Top Five moves fast and almost never lets up. It's both lighter on its feet and more piercing than either of the two movies Rock has previously directed, the clumsy 2003 black-president fantasy Head of State and the more graceful 2007 I Think I Love My Wife (a sort-of remake of Eric Rohmer's Love in the Afternoon). Its jokes unfold in complex layers: They're rarely just race-related, or political, or connected to the universal needs and wants of human beings — often they're all three at once, and catching every nuance can be a challenge. Rock has packed the movie not so much with "black" humor as with humor, period, though you might enjoy the madness more if you can instantly recognize, say, DMX, just one of the constellation of superb cameos. (Then again, even if you don't, you'll still get a charge out of his heartfelt rendition of "Smile," from behind the bars of a jail cell, no less.) And one of the high points of my moviegoing month, if not my year, was hearing Cedric the Entertainer's magnificent pronunciation of duvet — he stretches out the first syllable, ensuring that the word sounds like something at once both deeply luxurious and dirty as hell.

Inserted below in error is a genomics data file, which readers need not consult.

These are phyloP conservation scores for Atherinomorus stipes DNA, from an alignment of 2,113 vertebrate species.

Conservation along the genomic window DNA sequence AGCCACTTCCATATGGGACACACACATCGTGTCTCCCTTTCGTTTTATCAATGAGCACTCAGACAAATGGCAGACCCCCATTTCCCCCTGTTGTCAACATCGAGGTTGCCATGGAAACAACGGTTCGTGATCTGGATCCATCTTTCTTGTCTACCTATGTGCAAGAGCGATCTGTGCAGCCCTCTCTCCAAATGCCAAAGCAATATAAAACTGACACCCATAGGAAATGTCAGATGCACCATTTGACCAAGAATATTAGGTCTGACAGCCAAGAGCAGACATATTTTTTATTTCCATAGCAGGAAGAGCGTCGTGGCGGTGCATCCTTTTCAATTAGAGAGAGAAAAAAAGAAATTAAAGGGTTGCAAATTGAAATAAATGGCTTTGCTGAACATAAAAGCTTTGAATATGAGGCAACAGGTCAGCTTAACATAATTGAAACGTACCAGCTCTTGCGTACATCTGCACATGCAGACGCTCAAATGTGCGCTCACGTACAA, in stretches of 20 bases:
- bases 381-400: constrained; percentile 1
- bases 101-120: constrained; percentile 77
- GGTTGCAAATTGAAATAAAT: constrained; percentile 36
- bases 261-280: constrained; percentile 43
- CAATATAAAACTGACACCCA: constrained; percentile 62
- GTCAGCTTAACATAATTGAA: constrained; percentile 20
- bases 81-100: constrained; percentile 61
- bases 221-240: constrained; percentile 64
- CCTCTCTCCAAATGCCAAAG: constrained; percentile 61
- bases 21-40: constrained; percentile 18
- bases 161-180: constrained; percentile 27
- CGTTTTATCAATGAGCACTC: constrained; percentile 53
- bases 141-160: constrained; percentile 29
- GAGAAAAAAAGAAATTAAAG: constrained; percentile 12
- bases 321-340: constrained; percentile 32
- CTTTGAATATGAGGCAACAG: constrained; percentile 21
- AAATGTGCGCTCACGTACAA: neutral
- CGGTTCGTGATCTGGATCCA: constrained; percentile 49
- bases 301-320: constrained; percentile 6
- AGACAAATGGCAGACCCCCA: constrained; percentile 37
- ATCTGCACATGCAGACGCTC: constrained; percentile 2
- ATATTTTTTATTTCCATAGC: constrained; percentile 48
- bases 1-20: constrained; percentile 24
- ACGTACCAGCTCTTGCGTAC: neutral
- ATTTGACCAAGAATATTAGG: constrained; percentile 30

There's a smattering of crude humor in Top Five, most of it extremely funny and good-natured. (One homophobic gag hits a sour note.) But its greatest joy comes from watching Dawson and Rock together, mapping out the city on foot and by hired car, claiming it, block by block, as their own. As shot by Manuel Alberto Claro, modern New York — a place where the small mom'n'pop stores and restaurants we love seem to be closing by the day — looks strangely and comfortingly timeless. At one point Andre's bodyguard, played by the delightful J.B. Smoove, warns him sternly about the dangers of the streets even as they stand at Sixth and Greenwich, one of the prettiest, liveliest, and whitest intersections of the city.